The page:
Evo Morales, the embattled Bolivian president, will put his leadership mandate to the test in a referendum this weekend. The vote is an attempt by Morales to bolster his authority over rebellious governors of the resource-rich eastern states.
President Evo Morales and opposition governors will put their mandates on the line Sunday in a referendum pitting Morales' socialist agenda against a strong autonomy drive that threatens widespread unrest and an ideological split in Bolivia.
Governors in the lowlying east of Bolivia, where the nation's all-important gas fields lie, have balked at Morales' socialist reforms and in recent months staged their own regional votes demanding autonomy from the leftwing government.
Morales's referendum is an attempt to bolster his authority over the rebel states and end the autonomy push, which he has declared illegal.
If he wins, as some recent -- though unreliable -- polls suggest he will, he is expected to claim public backing to carry on with his drive to create a South American socialist state modeled on Chavez's Venezuela.
If he loses, new presidential elections would have to be held within three to six months.
The run-up to the recall vote, to be held on Sunday, has already been dogged by demonstrations, isolated incidents of violence and constitutional controversy.
On Tuesday, presidents Hugo Chavez of Venezuela and Cristina Kirchner of Argentina scrapped a visit to see Morales after 200 protesters gathered at the southern Bolivian town where they were to have met to burn tires and throw rocks at police.
The same day, police opened fire on striking miners in the center of the country, killing two and wounding more than 30.
The miners were opposed to Morales' socialist reforms, which include doing away with their managed pension funds.
More sweeping changes are on the way, with Morales aiming to rewrite the constitution to give more of the country's limited wealth to the poor indigenous majority from which he hails.
Controversy over the constitutional validity of the referendum, and skewed rules decided last week by the National Electoral Court have the opposition crying foul, with several governors stating they will not recognize a result requiring them to step down.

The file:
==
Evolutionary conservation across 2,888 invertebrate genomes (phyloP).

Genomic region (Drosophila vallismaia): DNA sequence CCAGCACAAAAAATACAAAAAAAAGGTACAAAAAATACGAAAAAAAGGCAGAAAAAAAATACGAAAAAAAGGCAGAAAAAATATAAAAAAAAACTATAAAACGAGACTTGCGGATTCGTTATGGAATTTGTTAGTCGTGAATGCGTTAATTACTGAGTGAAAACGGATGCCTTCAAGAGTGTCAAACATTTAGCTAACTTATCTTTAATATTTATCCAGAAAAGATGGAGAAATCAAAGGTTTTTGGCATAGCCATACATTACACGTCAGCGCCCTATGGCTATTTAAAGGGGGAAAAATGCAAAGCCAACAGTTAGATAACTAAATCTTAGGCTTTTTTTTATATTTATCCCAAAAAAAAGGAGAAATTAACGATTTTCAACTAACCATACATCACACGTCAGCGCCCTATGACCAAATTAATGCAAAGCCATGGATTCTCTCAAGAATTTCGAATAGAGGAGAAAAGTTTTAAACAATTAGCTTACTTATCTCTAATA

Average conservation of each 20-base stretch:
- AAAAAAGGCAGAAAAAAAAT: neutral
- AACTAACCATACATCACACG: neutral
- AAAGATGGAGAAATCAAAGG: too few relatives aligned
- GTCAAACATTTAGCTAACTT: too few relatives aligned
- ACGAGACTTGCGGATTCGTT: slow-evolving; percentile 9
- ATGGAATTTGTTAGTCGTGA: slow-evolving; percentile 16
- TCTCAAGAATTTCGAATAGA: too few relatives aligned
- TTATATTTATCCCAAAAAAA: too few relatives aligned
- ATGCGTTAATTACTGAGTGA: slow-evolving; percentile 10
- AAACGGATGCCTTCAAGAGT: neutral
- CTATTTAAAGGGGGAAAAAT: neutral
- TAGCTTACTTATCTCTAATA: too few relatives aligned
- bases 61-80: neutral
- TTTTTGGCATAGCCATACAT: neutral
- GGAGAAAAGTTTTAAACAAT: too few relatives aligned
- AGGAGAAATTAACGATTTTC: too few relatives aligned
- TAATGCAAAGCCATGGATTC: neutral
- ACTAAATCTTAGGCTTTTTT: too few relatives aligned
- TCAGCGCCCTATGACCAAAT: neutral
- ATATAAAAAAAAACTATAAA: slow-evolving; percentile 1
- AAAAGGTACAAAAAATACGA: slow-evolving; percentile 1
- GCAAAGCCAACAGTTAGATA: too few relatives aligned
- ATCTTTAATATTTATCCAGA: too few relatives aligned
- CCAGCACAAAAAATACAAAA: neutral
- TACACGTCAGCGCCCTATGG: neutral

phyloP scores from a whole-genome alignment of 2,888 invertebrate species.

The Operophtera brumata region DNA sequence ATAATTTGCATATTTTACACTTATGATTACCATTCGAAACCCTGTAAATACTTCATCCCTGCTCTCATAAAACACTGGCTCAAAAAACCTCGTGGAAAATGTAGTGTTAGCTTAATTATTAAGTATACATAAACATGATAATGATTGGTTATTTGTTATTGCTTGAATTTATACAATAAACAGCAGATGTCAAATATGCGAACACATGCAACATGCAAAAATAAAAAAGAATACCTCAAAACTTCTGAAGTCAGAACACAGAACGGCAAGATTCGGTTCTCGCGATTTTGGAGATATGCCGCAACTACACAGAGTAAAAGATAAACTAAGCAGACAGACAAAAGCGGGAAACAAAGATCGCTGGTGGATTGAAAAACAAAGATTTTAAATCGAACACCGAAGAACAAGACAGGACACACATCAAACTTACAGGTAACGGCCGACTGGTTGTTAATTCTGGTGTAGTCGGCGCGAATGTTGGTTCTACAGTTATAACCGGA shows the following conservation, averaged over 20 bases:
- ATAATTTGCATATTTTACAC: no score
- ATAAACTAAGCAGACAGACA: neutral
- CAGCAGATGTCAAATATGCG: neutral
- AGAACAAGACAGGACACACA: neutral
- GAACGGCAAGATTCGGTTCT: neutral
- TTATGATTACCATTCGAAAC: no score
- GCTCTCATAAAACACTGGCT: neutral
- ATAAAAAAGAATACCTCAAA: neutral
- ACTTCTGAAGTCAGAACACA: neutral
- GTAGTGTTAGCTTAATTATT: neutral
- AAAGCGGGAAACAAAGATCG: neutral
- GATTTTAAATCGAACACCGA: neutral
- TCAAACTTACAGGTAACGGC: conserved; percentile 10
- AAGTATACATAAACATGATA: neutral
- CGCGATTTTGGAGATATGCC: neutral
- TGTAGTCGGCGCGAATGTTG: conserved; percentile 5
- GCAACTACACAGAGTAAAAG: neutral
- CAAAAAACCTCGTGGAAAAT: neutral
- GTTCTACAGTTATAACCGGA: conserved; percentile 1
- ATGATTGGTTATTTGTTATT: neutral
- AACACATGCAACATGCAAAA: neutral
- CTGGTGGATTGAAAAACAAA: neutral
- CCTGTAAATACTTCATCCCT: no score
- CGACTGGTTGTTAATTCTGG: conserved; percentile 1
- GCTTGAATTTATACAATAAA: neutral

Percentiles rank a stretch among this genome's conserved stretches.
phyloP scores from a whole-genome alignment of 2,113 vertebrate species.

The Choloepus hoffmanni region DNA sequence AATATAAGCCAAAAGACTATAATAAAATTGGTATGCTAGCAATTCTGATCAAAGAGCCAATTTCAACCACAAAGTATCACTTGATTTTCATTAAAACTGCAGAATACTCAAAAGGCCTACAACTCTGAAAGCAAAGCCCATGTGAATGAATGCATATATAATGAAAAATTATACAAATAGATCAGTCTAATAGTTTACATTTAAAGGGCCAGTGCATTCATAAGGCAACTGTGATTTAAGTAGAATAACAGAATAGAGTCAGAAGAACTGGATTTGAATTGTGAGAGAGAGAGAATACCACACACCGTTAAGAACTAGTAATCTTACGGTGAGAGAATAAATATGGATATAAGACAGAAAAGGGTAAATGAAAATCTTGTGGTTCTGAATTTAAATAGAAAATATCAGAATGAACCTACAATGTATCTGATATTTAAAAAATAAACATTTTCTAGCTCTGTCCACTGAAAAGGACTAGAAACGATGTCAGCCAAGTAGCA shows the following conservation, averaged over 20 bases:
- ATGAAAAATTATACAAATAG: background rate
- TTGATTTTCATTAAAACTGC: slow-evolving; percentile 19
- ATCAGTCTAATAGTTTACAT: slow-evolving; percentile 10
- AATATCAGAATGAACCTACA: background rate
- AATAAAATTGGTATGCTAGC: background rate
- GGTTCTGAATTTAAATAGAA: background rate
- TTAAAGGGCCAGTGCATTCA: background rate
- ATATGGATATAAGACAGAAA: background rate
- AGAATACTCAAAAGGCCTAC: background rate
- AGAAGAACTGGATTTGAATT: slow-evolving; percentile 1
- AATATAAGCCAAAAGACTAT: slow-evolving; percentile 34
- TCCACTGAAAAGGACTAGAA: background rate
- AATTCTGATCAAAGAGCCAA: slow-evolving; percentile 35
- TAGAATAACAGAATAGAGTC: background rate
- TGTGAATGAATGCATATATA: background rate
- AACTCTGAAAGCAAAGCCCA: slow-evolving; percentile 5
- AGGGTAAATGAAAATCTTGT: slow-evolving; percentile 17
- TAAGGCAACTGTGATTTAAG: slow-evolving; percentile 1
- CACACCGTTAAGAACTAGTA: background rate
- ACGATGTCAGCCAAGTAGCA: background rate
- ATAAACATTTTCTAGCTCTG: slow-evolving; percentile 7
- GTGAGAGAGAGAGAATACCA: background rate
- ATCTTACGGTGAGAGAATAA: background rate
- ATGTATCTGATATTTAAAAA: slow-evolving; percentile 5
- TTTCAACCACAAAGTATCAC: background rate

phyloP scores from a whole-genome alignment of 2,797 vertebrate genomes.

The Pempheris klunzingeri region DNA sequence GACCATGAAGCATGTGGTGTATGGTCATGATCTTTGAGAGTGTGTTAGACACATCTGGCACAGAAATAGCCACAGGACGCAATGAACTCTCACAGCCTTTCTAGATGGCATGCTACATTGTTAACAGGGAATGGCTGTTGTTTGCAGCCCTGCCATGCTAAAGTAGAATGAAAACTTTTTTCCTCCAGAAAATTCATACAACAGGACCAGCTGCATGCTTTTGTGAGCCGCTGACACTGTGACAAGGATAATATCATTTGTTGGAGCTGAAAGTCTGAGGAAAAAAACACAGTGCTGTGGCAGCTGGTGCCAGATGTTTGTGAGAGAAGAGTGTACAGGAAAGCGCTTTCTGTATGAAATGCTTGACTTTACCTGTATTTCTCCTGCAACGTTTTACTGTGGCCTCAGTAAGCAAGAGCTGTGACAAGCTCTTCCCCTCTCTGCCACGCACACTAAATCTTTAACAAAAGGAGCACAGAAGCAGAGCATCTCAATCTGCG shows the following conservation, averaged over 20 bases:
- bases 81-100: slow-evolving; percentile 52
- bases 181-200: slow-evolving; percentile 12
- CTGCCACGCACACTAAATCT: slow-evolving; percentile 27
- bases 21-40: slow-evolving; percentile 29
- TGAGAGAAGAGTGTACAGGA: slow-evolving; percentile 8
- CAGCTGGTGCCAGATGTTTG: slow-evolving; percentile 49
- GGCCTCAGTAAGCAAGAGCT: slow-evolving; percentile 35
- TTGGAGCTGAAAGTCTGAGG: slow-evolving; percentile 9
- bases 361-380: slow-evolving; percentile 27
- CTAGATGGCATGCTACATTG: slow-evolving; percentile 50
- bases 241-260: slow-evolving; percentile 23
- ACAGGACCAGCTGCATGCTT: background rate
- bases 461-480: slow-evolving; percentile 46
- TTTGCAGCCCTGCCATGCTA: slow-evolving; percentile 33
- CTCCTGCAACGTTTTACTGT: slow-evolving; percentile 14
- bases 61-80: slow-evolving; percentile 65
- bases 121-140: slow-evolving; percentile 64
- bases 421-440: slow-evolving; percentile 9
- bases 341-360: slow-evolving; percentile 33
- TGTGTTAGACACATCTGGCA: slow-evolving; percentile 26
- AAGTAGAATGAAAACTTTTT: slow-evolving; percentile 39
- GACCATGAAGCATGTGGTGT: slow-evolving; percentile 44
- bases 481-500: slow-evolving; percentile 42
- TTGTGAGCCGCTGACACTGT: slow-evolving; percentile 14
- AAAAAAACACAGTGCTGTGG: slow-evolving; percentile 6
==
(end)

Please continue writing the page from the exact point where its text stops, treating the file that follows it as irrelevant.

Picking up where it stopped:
The court ruled that Morales could be ousted only if the number of No ballots exceed the 53.4 percent he won in the December 2005 elections that elevated him from coca farmer and union leader to president.
The governors, however, can be removed if 50 percent plus one vote say so, the court said, effectively setting up two rules for the plebiscite.
The constitutional court, which would normally decide on the legality of that move, is all but defunct.
Four of the five judges have resigned in protest at Morales's strongarm tactics. The lone judge remaining has challenged the validity of the referendum, but she was ignored by congress because a concordant opinion by three judges is required for rulings.
On top of that, the residents of Sucre are agitating to have their city's status as Bolivia's capital restored. (La Paz, which technically shares that status with it, has become the de-facto capital and a Morales stronghold.)
They have prevented Morales from visiting, prompting him on Wednesday to give his traditional "state of the union"-style address in La Paz instead.
"I am not afraid of the people, nor am I afraid of the empire," Morales said in his speech, using a term he and Chavez use to designate the United States, which they see as a capitalist meddler in the region.
"But some people don't want to submit to the people, they only want to submit to the empire," he said.
The scene is now set for the stalemate between Morales and the governors opposing him to propel Latin America's poorest nation into a new -- and potentially explosive -- phase.
Most of the support for Morales, an Aymara Indian, comes from the impoverished indigenous population that makes up 60 percent of Bolivia's nine million people, and which largely lives in the Andes that make up the western part of the country.
Those opposed to him are mainly concentrated in the lowlying eastern states of Santa Cruz, Beni, Pando and Tarija, where the population is more mixed with European descendants.
The conflict has laid bare ethnic and economic divisions in the country.
It has also become an issue of concern for other Latin American countries, notably Argentina and Brazil, which have deals to buy Bolivia's gas, and Venezuela, which is trying to foster Morales's socialist "revolution".
Date created : 2008-08-07